Chapter

Linguistic Features and Strategies of Interpreting

Jemina Napier

in Sign Language Interpreting and Interpreter Education

Published in print May 2005 | ISBN: 9780195176940
Published online May 2009 | e-ISBN: 9780199869978 | DOI: http://dx.doi.org/10.1093/acprof/9780195176940.003.0004

Series: Perspectives on Deafness

Linguistic Features and Strategies of Interpreting

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This chapter explores the linguistic features and strategies of interpreting, particularly in higher education, through the description of various research projects involving Australian Sign Language (Auslan)/English interpreters, and their application to the education and practice of sign language interpreters. It discusses research studies focusing on the linguistic features used by Auslan interpreters when interpreting dense information, the relationship between interpreters' language and that of the deaf community, features of language contact used by interpreters and deaf people in university settings, linguistic strategies of Auslan interpreters when interpreting for a university lecture, and the use of translation style and omissions as strategies within the university discourse environment. It also considers deaf students' expectations of university interpreting and interpreting strategy, as well as the educational backgrounds of interpreters in relation to their ability to interpret in higher education.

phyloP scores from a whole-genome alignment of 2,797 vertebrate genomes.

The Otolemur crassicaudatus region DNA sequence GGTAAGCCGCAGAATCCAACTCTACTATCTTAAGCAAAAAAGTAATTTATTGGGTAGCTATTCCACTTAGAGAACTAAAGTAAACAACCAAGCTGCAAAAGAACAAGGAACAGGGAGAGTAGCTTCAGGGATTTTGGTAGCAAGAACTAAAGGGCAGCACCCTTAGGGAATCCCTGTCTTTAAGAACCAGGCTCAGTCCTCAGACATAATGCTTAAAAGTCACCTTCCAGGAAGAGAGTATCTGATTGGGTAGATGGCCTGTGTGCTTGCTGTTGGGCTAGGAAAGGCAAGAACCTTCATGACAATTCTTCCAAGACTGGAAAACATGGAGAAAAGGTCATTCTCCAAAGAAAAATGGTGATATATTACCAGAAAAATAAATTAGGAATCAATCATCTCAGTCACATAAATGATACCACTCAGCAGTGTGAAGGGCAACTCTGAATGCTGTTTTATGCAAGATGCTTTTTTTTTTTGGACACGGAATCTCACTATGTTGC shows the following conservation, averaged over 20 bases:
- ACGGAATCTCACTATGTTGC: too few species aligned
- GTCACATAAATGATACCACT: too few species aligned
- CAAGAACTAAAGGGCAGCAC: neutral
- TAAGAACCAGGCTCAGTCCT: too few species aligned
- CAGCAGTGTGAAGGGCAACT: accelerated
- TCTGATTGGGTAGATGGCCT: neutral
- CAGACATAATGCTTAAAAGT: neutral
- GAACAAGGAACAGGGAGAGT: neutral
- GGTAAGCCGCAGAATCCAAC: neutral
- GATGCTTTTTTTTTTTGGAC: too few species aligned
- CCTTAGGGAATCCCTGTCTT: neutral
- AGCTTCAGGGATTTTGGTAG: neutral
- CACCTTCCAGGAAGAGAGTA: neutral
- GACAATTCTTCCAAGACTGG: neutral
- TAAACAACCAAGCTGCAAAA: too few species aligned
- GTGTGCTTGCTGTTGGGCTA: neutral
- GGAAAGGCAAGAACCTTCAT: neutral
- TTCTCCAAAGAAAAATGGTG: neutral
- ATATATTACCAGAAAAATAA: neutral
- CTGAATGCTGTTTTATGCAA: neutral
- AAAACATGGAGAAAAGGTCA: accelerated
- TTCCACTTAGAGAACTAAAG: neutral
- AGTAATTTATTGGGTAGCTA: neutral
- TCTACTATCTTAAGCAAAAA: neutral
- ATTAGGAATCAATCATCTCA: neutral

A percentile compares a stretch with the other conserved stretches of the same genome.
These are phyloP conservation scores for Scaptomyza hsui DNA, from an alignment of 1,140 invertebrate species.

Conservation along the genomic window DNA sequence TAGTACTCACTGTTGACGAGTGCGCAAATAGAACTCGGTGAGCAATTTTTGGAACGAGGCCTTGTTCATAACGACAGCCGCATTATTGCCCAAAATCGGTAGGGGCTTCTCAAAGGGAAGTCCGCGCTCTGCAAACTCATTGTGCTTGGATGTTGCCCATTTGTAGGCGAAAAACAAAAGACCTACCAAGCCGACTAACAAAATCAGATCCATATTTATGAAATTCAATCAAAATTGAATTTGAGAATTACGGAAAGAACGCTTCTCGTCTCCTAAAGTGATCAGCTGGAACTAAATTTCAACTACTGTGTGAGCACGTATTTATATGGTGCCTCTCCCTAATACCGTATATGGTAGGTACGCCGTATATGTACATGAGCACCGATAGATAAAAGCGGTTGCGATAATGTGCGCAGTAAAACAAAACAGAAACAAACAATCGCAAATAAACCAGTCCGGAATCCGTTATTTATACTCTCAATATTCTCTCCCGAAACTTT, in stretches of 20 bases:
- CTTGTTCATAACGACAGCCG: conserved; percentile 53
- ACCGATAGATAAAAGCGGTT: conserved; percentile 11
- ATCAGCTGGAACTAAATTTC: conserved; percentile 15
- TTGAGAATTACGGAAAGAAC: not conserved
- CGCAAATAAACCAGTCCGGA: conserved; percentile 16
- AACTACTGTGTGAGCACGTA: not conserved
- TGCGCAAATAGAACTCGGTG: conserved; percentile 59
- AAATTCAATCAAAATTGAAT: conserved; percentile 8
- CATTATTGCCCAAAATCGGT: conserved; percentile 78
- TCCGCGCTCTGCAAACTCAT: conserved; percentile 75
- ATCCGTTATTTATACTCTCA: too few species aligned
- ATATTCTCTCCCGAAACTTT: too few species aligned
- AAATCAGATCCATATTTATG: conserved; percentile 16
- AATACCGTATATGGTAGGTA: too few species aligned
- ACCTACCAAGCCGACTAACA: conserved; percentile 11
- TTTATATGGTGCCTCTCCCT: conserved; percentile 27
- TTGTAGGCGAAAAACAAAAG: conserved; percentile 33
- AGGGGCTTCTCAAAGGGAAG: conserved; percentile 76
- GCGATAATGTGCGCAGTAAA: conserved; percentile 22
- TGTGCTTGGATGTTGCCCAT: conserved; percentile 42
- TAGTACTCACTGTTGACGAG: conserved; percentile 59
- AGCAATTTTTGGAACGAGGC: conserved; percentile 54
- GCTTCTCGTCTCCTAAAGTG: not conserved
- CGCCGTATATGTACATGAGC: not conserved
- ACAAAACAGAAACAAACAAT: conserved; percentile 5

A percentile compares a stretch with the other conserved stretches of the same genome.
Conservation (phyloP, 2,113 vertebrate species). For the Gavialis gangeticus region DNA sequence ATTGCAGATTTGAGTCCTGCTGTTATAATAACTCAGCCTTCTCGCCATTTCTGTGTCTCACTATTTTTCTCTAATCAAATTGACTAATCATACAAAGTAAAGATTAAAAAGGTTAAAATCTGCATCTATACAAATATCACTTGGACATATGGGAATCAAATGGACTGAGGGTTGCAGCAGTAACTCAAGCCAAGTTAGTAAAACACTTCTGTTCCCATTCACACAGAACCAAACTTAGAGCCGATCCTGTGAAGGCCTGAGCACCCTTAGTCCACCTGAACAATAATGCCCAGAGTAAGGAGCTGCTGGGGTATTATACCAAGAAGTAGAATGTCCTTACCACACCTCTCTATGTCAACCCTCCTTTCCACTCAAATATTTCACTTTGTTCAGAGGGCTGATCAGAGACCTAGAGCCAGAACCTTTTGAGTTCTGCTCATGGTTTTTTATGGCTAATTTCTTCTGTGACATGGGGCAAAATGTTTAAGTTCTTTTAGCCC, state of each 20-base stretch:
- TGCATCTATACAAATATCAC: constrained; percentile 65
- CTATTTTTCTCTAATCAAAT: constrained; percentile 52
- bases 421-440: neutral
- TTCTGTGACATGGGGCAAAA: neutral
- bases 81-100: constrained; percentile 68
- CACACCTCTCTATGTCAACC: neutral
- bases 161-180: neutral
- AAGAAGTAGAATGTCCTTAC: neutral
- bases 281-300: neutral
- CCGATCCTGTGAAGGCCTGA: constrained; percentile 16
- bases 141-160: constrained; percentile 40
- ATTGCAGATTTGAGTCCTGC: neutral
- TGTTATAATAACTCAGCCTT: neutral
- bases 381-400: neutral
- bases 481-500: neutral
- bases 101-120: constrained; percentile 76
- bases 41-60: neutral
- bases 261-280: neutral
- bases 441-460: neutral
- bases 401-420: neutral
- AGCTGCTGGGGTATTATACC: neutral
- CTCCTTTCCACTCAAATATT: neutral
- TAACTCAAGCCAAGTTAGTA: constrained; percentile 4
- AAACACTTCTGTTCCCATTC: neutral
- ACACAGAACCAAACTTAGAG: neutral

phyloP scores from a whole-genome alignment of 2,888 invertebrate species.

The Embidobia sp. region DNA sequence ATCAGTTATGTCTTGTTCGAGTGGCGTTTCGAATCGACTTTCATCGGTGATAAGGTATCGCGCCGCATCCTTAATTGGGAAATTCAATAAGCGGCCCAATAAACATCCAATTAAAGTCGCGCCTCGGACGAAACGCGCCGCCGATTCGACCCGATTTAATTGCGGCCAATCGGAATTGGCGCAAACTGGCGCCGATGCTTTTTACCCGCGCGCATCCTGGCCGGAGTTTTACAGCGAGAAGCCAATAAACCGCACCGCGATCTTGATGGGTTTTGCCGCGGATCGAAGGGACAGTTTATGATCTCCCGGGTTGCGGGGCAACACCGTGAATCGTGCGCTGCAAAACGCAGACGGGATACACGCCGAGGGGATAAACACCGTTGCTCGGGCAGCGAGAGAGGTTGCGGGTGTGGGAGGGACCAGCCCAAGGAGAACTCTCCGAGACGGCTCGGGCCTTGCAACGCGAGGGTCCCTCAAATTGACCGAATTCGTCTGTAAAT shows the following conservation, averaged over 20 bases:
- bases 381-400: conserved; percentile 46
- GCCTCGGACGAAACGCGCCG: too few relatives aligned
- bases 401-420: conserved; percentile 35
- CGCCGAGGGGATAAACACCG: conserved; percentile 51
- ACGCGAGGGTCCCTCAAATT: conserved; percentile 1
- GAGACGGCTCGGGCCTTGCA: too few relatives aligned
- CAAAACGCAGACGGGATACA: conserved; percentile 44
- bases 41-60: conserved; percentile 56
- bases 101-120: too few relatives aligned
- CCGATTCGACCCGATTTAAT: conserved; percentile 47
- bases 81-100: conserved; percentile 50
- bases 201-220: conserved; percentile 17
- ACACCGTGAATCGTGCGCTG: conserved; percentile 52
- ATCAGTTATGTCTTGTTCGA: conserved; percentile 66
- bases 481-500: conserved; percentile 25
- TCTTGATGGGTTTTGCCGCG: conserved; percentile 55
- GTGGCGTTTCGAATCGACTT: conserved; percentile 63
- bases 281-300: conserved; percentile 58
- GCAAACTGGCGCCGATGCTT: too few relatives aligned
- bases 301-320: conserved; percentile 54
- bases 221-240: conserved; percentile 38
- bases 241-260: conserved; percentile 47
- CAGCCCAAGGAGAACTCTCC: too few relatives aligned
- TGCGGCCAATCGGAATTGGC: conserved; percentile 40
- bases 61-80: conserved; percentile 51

Keywords: educational interpreting; sign language interpreting; Australian Sign Language; English interpreters; university interpreting; deaf education

Chapter.  11110 words. 

Subjects: Developmental Psychology

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